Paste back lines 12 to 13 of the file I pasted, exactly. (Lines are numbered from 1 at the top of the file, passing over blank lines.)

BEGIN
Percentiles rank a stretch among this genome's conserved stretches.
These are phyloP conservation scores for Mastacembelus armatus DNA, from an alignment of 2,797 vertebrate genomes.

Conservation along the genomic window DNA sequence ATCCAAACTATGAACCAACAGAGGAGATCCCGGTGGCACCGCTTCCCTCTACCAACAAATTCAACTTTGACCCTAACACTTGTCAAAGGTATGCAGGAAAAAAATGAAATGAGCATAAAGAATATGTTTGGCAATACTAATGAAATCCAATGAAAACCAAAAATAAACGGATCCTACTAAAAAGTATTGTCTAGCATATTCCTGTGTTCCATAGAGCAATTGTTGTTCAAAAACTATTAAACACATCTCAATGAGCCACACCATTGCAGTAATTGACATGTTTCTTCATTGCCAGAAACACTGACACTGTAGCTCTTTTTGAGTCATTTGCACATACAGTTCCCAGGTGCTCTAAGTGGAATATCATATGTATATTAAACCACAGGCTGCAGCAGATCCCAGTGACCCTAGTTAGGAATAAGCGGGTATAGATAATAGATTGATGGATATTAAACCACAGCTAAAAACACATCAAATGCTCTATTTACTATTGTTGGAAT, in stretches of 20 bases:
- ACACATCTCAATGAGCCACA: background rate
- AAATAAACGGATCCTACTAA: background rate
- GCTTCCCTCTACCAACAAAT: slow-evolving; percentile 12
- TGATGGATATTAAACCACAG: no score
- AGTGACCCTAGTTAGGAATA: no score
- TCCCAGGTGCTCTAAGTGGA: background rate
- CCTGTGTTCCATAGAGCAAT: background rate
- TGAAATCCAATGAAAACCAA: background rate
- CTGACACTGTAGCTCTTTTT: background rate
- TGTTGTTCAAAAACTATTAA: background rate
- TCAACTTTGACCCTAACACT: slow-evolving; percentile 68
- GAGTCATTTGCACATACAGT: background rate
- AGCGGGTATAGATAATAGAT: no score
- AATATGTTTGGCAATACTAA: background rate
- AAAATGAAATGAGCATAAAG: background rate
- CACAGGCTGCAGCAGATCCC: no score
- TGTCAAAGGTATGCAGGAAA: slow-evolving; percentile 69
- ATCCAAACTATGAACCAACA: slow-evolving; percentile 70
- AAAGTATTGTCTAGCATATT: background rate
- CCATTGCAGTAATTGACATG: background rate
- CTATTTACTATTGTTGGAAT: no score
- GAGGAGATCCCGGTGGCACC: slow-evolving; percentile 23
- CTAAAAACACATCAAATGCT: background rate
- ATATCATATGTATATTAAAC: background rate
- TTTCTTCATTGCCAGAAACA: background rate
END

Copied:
- CTGACACTGTAGCTCTTTTT: background rate
- TGTTGTTCAAAAACTATTAA: background rate